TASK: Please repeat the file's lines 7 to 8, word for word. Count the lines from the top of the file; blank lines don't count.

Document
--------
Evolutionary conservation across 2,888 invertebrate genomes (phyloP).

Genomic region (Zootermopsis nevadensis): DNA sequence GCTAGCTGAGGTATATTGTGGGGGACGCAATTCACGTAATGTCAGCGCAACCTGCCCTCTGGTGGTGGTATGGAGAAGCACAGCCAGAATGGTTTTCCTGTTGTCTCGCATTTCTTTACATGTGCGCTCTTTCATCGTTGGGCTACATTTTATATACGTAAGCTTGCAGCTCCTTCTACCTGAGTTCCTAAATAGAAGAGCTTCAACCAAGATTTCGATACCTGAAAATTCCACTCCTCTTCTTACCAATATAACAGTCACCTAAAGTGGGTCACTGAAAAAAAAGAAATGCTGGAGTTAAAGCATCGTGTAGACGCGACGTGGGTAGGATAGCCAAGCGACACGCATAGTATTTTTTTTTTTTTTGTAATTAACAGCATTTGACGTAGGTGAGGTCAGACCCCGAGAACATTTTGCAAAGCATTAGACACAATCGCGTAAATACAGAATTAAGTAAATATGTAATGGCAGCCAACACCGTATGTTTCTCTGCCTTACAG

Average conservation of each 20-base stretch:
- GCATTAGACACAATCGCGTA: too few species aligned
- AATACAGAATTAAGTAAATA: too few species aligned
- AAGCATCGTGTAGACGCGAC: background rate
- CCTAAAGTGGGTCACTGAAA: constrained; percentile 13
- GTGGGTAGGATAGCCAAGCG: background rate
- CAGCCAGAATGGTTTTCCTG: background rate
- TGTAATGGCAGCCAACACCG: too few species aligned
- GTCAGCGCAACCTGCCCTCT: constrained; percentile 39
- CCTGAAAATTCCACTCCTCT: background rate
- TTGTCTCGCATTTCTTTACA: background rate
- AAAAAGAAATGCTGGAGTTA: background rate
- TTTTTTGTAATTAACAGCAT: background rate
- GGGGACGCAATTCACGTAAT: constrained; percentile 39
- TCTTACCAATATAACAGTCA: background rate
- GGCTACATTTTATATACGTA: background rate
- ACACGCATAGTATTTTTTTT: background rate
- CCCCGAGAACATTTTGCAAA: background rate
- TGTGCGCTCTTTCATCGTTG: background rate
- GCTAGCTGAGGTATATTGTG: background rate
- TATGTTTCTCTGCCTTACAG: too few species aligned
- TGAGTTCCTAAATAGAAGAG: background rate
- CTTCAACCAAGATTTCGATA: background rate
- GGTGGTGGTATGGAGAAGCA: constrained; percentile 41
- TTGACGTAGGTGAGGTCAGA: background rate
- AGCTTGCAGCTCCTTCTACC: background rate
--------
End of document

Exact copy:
- CCTAAAGTGGGTCACTGAAA: constrained; percentile 13
- GTGGGTAGGATAGCCAAGCG: background rate